Plus size style & lifestyle blogger Stephanie Yeboah on how she turned self-hate into self-love
The 25th of July 2012 is a day I’ll never forget.
I was alone, doubled-over in a hospital in Barcelona, violently trying to throw up the remnants of some diet pills that I’d bought online in the hopes that I’d lose a substantial amount of weight. I was 23-years-old and obsessed with staying thin; what was important to me at the time, was that my tummy was flat and I could buy clothes from the main ranges of high street stores. Yet, even though I was the smallest I had ever been, I was suffering from severe depression, low self-esteem and had virtually no self-confidence.
Growing up I’d always been chubby, and up until the age of 10 I was pretty okay with that; I was confident and happy in myself and never gave my size a second thought. It wasn’t until I started secondary school aged 11, that my perception of myself started to change, and the bullying began.
Over the years I would have to endure both verbal and physical abuse from a group of boys at my school. I was beaten up, spat on, chemically burned, sexually harassed and assaulted – all of which resulted in many broken bones, bruises and more significantly, a complete loss of confidence and self-belief. I was told every day at school that I was ‘worthless’ and that no one would ever want to be in a relationship with me, because I was fat and dark skinned. They told me I deserved to be raped, because ‘no one else would take me’ and that I should end my own life because I was a waste of space.
It was at this point that I first tried to commit suicide. Fortunately, the attempt was unsuccessful.
School left me resentful of who I was; in my eyes I was fat and grotesque and I honestly thought that no one would ever want, or love me. I thought my size was punishment for something bad I had done in a previous life. I envied girls my age who were smaller than me and having those first-time teenage experiences that I thought I would never have because of my weight. The self-hatred was unbearable. When I looked at my reflection in the mirror, I saw an ugly, dark-skinned girl who was going nowhere in life. I saw the person that the people that bullied me, had me believe I was.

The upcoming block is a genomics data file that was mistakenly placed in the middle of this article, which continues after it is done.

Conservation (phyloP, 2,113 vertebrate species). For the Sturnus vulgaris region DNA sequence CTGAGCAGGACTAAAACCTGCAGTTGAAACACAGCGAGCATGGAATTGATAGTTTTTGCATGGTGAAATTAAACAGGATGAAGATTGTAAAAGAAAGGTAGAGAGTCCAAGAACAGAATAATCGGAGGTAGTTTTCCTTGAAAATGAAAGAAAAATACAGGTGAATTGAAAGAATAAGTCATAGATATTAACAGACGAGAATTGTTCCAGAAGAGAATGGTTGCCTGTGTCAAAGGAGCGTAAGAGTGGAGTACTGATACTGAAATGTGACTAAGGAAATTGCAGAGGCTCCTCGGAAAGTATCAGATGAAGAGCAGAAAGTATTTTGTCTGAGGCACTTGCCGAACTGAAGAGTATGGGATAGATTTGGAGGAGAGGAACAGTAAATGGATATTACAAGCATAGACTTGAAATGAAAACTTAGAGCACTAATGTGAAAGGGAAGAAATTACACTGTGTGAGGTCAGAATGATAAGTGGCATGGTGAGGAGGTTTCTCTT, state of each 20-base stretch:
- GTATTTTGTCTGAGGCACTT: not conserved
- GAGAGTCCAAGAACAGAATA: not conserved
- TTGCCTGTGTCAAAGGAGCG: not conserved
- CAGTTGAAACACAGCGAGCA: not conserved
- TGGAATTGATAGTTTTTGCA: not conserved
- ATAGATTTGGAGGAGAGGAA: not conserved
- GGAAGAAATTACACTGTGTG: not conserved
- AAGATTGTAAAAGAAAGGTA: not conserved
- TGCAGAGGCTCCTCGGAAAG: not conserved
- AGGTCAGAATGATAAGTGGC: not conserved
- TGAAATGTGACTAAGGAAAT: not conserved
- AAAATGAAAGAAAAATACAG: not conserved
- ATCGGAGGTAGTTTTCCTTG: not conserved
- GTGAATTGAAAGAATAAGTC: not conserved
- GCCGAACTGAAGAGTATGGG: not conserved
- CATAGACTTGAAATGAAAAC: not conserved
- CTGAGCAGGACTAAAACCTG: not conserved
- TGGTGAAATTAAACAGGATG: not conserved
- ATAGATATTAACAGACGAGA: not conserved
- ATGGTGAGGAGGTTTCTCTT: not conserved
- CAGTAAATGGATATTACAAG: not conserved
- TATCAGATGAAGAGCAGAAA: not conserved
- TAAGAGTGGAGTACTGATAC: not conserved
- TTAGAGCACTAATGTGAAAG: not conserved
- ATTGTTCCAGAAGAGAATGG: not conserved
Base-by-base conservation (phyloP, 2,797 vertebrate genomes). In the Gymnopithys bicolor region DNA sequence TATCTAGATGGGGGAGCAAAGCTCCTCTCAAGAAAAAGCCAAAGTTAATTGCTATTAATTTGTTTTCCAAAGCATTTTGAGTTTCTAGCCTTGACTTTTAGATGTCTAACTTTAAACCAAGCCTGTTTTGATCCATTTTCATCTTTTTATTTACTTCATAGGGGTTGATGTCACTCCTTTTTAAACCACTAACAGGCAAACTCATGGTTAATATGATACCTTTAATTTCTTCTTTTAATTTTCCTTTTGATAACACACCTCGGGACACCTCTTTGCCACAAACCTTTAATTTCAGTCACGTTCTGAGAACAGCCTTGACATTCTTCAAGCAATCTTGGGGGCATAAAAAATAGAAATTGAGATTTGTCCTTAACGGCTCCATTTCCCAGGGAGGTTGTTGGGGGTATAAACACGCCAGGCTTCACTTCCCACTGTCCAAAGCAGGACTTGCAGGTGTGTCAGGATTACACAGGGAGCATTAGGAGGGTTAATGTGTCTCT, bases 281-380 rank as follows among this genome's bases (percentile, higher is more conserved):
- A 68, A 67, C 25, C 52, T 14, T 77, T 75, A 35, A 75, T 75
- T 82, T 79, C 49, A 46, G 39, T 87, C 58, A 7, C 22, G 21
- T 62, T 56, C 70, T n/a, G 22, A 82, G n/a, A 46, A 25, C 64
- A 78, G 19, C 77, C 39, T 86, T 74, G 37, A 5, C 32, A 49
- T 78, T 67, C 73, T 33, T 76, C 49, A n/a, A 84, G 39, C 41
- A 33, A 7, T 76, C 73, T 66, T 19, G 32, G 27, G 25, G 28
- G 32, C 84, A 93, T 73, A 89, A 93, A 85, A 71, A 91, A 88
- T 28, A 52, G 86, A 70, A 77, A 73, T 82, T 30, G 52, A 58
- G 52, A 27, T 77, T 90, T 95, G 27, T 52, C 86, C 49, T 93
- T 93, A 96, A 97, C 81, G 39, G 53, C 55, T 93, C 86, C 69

This not only had impact on my mental wellbeing, but it also affected my ability to communicate with people; I became quiet, withdrawn and socially awkward in the company of others.
I decided enough was enough; I was sick of being held prisoner in such a body, so I tried to lose weight any way I could by dieting, starving myself, throwing up food I had eaten, taking diet pills and binging on laxatives. I lost four stone, and while I physically looked ‘socially acceptable’, inside I felt disgusting.
The experience in Barcelona was the final straw. I realised that being slim wasn’t everything and that I was damaging my body just like the people that bullied me had done once upon a time. In a sense, I was letting them win. I vowed, that from that day forward I would try my best to be strong, to mend my self-esteem and rebuild my confidence. Of course, it wasn’t easy, and I had help along the way; I saw a therapist and talked about how I was feeling and I was also prescribed anti-depressants to help me through, but eventually, I reached a place where I could finally say I was in love with my body.
I still have days – just like everyone else on this planet – where I am not 100% confident in myself but if you had told me four years ago that I would be comfortable posing in nothing more than a bikini I would have laughed at you. I never, ever thought it possible that I could come to terms with my body, let alone love it and have someone else love it. But I have, and I do and someone else does too!
Yes, I’m fat. Yes, I may not have what society regards as the ‘ideal’ physique but in my eyes, I am good enough.